Growth Trends for Related Jobs
Comparable worth seeks to bridge the compensation gap between genders. This controversial topic is hotly debated and has staunch supporters on either side. Comparable worth supports value-based pay systems to achieve gender-pay parity. Its purpose is to eliminate gender pay discrimination and implement it on local levels. Supporters believe using these more-customized methods can also enliven impoverished communities.
Comparable worth seeks to level the playing field of compensation between genders. The reform effort, also called “pay equity,” compensates different job titles the same based on their value to each employer without respect to gender dominance in a particular field. For example, a company that pays its predominantly male truck drivers more than its female secretaries despite a larger number of drivers seeking work and shortage of secretaries, worth would develop and enforce a customized gender-neutral pay system under comparable.
Value-Based Pay Systems
Pay equity can restore wage imbalances. College-educated women can lose up to $1.2 million over a lifetime of work (47 years of full-time work), according to economist Evelyn Murphy. Value-based pay systems would be customized to reflect a company’s need for an occupation as the dominant compensation influencer and not market-based pay rates alone. Comparable worth supporters believe this would encourage individuals currently suppressed by lower pay.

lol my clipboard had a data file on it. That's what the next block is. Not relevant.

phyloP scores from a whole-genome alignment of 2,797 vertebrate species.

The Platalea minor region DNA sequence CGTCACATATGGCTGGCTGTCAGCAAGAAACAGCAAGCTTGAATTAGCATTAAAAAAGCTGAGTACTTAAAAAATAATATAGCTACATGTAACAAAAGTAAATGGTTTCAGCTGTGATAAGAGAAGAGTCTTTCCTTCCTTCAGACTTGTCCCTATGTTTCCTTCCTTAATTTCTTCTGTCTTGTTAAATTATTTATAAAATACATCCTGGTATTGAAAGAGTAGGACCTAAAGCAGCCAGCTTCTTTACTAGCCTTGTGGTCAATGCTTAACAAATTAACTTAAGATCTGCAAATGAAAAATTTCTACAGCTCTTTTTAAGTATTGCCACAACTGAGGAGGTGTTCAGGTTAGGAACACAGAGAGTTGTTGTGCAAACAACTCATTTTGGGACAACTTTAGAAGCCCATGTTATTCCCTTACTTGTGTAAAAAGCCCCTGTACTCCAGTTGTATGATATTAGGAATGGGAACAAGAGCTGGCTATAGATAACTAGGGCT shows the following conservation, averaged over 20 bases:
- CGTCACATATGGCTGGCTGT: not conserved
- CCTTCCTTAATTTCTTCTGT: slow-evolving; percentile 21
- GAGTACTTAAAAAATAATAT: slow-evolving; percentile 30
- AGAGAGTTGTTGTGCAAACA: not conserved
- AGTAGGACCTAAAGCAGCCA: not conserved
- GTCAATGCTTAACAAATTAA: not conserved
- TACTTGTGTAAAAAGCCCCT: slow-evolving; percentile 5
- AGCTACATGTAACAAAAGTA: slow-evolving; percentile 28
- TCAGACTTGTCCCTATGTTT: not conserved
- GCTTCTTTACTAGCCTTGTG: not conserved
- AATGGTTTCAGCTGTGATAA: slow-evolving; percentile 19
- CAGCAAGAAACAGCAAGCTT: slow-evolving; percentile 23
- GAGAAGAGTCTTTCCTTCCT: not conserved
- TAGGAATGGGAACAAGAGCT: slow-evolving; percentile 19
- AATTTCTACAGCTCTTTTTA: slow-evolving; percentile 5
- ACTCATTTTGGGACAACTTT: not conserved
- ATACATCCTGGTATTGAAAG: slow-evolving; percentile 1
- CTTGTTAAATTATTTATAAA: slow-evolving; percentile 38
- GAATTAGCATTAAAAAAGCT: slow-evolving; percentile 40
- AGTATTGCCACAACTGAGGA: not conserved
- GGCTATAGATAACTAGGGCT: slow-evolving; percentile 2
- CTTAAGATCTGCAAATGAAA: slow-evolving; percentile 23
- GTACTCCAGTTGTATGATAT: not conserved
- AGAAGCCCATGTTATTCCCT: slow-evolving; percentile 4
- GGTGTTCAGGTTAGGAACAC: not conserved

Comparable worth attempts to revalue women-dominated occupations on a local level. It seeks to create a level playing field by assessing jobs based on economic-based evaluation systems. Advocates believe that this can and should be done on a local level with each company, and it won’t require heavy-handed regulations, such as a national wage-setting system. The potential result is a gender-neutral pay system more sensitive to company needs within a particular region or locale.
Comparable worth also can help reduce reliance on government assistance programs. A study found that “nearly 40 percent of working women could leave welfare programs if they were to receive pay-equity-wage increases,” according to the National Committee on Pay Equity. Proper implementation of this value-based system can revitalize certain impoverished communities through the self-empowered economic development of its women workforce.
Marty Aquino is a venture capitalist who has helped start-up companies raise millions of dollars. He has been a passionate writer on green energy, technology and entrepreneurial topics since 2009. Aquino specializes in helping start-ups create the necessary look and feel to secure large funding. He holds a Bachelor of Business Administration from the University of Puget Sound.